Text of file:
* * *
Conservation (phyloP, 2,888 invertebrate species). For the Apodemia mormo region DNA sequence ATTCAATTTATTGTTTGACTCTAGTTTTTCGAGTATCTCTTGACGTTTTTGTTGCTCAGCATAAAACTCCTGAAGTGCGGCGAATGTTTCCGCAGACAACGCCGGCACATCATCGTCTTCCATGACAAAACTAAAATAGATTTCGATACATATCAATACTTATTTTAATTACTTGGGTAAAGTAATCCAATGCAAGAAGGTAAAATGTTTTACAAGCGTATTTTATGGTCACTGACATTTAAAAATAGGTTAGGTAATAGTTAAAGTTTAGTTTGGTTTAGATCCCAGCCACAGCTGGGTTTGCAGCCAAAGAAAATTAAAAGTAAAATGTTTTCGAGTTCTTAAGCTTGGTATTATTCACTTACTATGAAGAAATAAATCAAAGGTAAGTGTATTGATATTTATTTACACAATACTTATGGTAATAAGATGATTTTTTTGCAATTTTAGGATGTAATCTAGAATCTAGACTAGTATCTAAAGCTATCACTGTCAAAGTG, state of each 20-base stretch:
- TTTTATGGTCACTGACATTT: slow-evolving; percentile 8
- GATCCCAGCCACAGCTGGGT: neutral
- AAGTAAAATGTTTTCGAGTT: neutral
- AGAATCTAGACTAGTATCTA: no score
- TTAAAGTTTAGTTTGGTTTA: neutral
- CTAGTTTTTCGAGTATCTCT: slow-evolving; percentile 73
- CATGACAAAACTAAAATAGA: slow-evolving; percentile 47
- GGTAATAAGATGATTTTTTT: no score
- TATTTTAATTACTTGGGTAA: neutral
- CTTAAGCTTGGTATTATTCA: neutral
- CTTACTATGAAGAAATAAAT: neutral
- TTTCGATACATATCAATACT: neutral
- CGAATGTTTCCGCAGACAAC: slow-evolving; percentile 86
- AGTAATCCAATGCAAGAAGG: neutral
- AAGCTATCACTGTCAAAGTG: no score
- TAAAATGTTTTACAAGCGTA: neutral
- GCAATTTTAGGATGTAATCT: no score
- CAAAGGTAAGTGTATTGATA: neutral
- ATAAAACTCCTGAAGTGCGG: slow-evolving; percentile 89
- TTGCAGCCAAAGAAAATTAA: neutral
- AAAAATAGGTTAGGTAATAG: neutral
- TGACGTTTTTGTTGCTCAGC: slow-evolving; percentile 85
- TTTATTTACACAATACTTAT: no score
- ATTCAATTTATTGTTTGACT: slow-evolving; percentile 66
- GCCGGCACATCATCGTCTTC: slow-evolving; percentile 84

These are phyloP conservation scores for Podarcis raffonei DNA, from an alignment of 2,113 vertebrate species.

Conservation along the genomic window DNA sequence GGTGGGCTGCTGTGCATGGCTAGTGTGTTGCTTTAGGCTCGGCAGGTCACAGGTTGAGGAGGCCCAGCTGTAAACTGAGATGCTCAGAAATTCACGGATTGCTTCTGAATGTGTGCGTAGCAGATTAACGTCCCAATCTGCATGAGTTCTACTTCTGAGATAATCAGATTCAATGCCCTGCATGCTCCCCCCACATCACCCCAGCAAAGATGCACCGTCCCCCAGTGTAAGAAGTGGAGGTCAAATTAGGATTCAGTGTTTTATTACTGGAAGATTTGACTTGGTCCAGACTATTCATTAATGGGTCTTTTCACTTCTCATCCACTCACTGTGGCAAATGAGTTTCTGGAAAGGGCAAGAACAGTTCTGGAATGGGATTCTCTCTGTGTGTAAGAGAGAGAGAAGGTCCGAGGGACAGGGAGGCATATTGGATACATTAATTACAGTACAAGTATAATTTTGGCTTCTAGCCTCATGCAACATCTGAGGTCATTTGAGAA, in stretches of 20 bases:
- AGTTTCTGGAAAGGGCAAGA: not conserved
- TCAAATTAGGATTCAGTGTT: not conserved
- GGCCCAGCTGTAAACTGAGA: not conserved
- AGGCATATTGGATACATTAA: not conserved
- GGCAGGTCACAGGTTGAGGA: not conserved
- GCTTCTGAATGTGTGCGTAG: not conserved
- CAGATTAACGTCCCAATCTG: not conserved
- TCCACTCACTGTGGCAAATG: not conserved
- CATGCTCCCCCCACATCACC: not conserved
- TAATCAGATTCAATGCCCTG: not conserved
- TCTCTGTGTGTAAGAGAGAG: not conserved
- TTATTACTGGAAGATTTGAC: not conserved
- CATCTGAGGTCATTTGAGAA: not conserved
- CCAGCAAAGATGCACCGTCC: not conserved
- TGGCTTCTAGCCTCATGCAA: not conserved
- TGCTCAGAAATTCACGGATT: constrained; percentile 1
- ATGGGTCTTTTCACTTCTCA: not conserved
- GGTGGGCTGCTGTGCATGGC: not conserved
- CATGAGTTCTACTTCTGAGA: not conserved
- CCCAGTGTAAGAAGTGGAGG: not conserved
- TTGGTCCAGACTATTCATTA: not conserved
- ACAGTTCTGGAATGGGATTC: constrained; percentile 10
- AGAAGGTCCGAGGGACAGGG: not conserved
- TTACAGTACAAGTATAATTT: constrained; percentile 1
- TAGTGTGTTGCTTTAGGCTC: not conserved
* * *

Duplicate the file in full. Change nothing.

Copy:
Conservation (phyloP, 2,888 invertebrate species). For the Apodemia mormo region DNA sequence ATTCAATTTATTGTTTGACTCTAGTTTTTCGAGTATCTCTTGACGTTTTTGTTGCTCAGCATAAAACTCCTGAAGTGCGGCGAATGTTTCCGCAGACAACGCCGGCACATCATCGTCTTCCATGACAAAACTAAAATAGATTTCGATACATATCAATACTTATTTTAATTACTTGGGTAAAGTAATCCAATGCAAGAAGGTAAAATGTTTTACAAGCGTATTTTATGGTCACTGACATTTAAAAATAGGTTAGGTAATAGTTAAAGTTTAGTTTGGTTTAGATCCCAGCCACAGCTGGGTTTGCAGCCAAAGAAAATTAAAAGTAAAATGTTTTCGAGTTCTTAAGCTTGGTATTATTCACTTACTATGAAGAAATAAATCAAAGGTAAGTGTATTGATATTTATTTACACAATACTTATGGTAATAAGATGATTTTTTTGCAATTTTAGGATGTAATCTAGAATCTAGACTAGTATCTAAAGCTATCACTGTCAAAGTG, state of each 20-base stretch:
- TTTTATGGTCACTGACATTT: slow-evolving; percentile 8
- GATCCCAGCCACAGCTGGGT: neutral
- AAGTAAAATGTTTTCGAGTT: neutral
- AGAATCTAGACTAGTATCTA: no score
- TTAAAGTTTAGTTTGGTTTA: neutral
- CTAGTTTTTCGAGTATCTCT: slow-evolving; percentile 73
- CATGACAAAACTAAAATAGA: slow-evolving; percentile 47
- GGTAATAAGATGATTTTTTT: no score
- TATTTTAATTACTTGGGTAA: neutral
- CTTAAGCTTGGTATTATTCA: neutral
- CTTACTATGAAGAAATAAAT: neutral
- TTTCGATACATATCAATACT: neutral
- CGAATGTTTCCGCAGACAAC: slow-evolving; percentile 86
- AGTAATCCAATGCAAGAAGG: neutral
- AAGCTATCACTGTCAAAGTG: no score
- TAAAATGTTTTACAAGCGTA: neutral
- GCAATTTTAGGATGTAATCT: no score
- CAAAGGTAAGTGTATTGATA: neutral
- ATAAAACTCCTGAAGTGCGG: slow-evolving; percentile 89
- TTGCAGCCAAAGAAAATTAA: neutral
- AAAAATAGGTTAGGTAATAG: neutral
- TGACGTTTTTGTTGCTCAGC: slow-evolving; percentile 85
- TTTATTTACACAATACTTAT: no score
- ATTCAATTTATTGTTTGACT: slow-evolving; percentile 66
- GCCGGCACATCATCGTCTTC: slow-evolving; percentile 84

These are phyloP conservation scores for Podarcis raffonei DNA, from an alignment of 2,113 vertebrate species.

Conservation along the genomic window DNA sequence GGTGGGCTGCTGTGCATGGCTAGTGTGTTGCTTTAGGCTCGGCAGGTCACAGGTTGAGGAGGCCCAGCTGTAAACTGAGATGCTCAGAAATTCACGGATTGCTTCTGAATGTGTGCGTAGCAGATTAACGTCCCAATCTGCATGAGTTCTACTTCTGAGATAATCAGATTCAATGCCCTGCATGCTCCCCCCACATCACCCCAGCAAAGATGCACCGTCCCCCAGTGTAAGAAGTGGAGGTCAAATTAGGATTCAGTGTTTTATTACTGGAAGATTTGACTTGGTCCAGACTATTCATTAATGGGTCTTTTCACTTCTCATCCACTCACTGTGGCAAATGAGTTTCTGGAAAGGGCAAGAACAGTTCTGGAATGGGATTCTCTCTGTGTGTAAGAGAGAGAGAAGGTCCGAGGGACAGGGAGGCATATTGGATACATTAATTACAGTACAAGTATAATTTTGGCTTCTAGCCTCATGCAACATCTGAGGTCATTTGAGAA, in stretches of 20 bases:
- AGTTTCTGGAAAGGGCAAGA: not conserved
- TCAAATTAGGATTCAGTGTT: not conserved
- GGCCCAGCTGTAAACTGAGA: not conserved
- AGGCATATTGGATACATTAA: not conserved
- GGCAGGTCACAGGTTGAGGA: not conserved
- GCTTCTGAATGTGTGCGTAG: not conserved
- CAGATTAACGTCCCAATCTG: not conserved
- TCCACTCACTGTGGCAAATG: not conserved
- CATGCTCCCCCCACATCACC: not conserved
- TAATCAGATTCAATGCCCTG: not conserved
- TCTCTGTGTGTAAGAGAGAG: not conserved
- TTATTACTGGAAGATTTGAC: not conserved
- CATCTGAGGTCATTTGAGAA: not conserved
- CCAGCAAAGATGCACCGTCC: not conserved
- TGGCTTCTAGCCTCATGCAA: not conserved
- TGCTCAGAAATTCACGGATT: constrained; percentile 1
- ATGGGTCTTTTCACTTCTCA: not conserved
- GGTGGGCTGCTGTGCATGGC: not conserved
- CATGAGTTCTACTTCTGAGA: not conserved
- CCCAGTGTAAGAAGTGGAGG: not conserved
- TTGGTCCAGACTATTCATTA: not conserved
- ACAGTTCTGGAATGGGATTC: constrained; percentile 10
- AGAAGGTCCGAGGGACAGGG: not conserved
- TTACAGTACAAGTATAATTT: constrained; percentile 1
- TAGTGTGTTGCTTTAGGCTC: not conserved